Ben Shapiro’s slogan is, “Facts don’t care about your feelings.” And he’s not wrong. Our feelings have no bearing on facts. Our feelings cannot change facts. Facts are reliable; feelings are not.

Facts are more important than feelings. But we live in a postmodernist culture. The truth isn’t the truth anymore. Facts are offensive now. Science is hate-speech now. We are increasingly interpreting the world around us through feelings, not facts.

Postmodernism threatens to make facts obsolete. Therefore, although facts don’t care about feelings, people do. People care about feelings, not facts—not anymore. And that’s why I changed how I write about social issues.

My first articles about race were three years ago in a series of articles about Black Lives Matter. The articles were covered with facts. And I believed that if I presented raw statistics in the articles, people would be convinced by my arguments against Black Lives Matter. But I was naive and I was wrong. I’m thankful that some people were helped by the articles, but the articles weren’t as convincing as I hoped.

I think one of the reasons why those articles are weaker than my more recent articles on social issues is that I didn’t understand at the time that statistics appeal only to the mind, not the heart. Statistics do not make us feel. They are not memorable. Statistics are not as effective as stories.

For instance, you know who William Shakespeare is. You probably know that he is considered the best writer of all time. But I bet you don’t know who Carl Friedrich Gauss is. You probably don’t know that he’s considered the greatest mathematician of all time. I think we’re more familiar with Shakespeare than Gauss because stories are more memorable than statistics.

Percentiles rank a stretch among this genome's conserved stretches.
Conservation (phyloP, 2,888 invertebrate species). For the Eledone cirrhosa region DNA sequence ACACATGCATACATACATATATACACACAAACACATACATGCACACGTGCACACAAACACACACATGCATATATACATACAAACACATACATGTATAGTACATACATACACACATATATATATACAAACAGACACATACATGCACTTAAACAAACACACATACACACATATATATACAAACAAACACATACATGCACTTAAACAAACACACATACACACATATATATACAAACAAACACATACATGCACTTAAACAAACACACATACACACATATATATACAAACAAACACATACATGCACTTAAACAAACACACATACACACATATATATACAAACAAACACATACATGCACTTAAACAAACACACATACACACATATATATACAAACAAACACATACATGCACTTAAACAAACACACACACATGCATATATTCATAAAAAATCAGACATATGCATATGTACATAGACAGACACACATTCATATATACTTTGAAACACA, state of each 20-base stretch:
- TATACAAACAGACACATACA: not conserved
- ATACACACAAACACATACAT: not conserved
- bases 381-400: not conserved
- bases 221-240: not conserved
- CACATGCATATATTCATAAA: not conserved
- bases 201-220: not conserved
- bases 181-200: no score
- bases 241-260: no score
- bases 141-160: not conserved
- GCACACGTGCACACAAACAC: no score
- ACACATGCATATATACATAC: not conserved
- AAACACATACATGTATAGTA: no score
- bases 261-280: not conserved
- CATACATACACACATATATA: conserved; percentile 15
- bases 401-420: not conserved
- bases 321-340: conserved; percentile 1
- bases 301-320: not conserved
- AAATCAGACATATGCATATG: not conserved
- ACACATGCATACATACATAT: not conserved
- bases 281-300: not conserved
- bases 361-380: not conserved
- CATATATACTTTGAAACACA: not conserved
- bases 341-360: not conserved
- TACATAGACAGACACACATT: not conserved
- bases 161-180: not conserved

Statistics are important. I am not suggesting that they are unhelpful sources for truth. I’m suggesting that they are more effective when coupled with stories that draw out people’s feelings.

Our opponents convince the world to agree with them because they tug at their emotions. They engage their feelings. They share stories. They create heroes and villains. They create oppressors and victims—and we reply with facts. Our immediate response to their stories are statistics. And we shouldn’t abandon that. But I think we need to fight their stories with statistics and stories too.

That’s why I changed how I write about social issues. If you read my article on Brett Kavanaugh, for instance,  you know that the article wasn’t really about Kavanaugh. It was about me. I only mentioned Kavanaugh once in that article. I didn’t address the actual investigation. I didn’t share statistics, I only shared my story. I did that because I wanted to engage your mind and your heart. And from the reactions to the article, it seems like that was turned out to be more effective than I imagined.

I want to keep doing that. I want to be the kind of blogger that stimulates your mind and your heart. I’m convinced that though facts don’t care about feelings, I care about feelings, you care about feelings, so I’ll keep sharing stories that will attempt to engage your mind and your heart.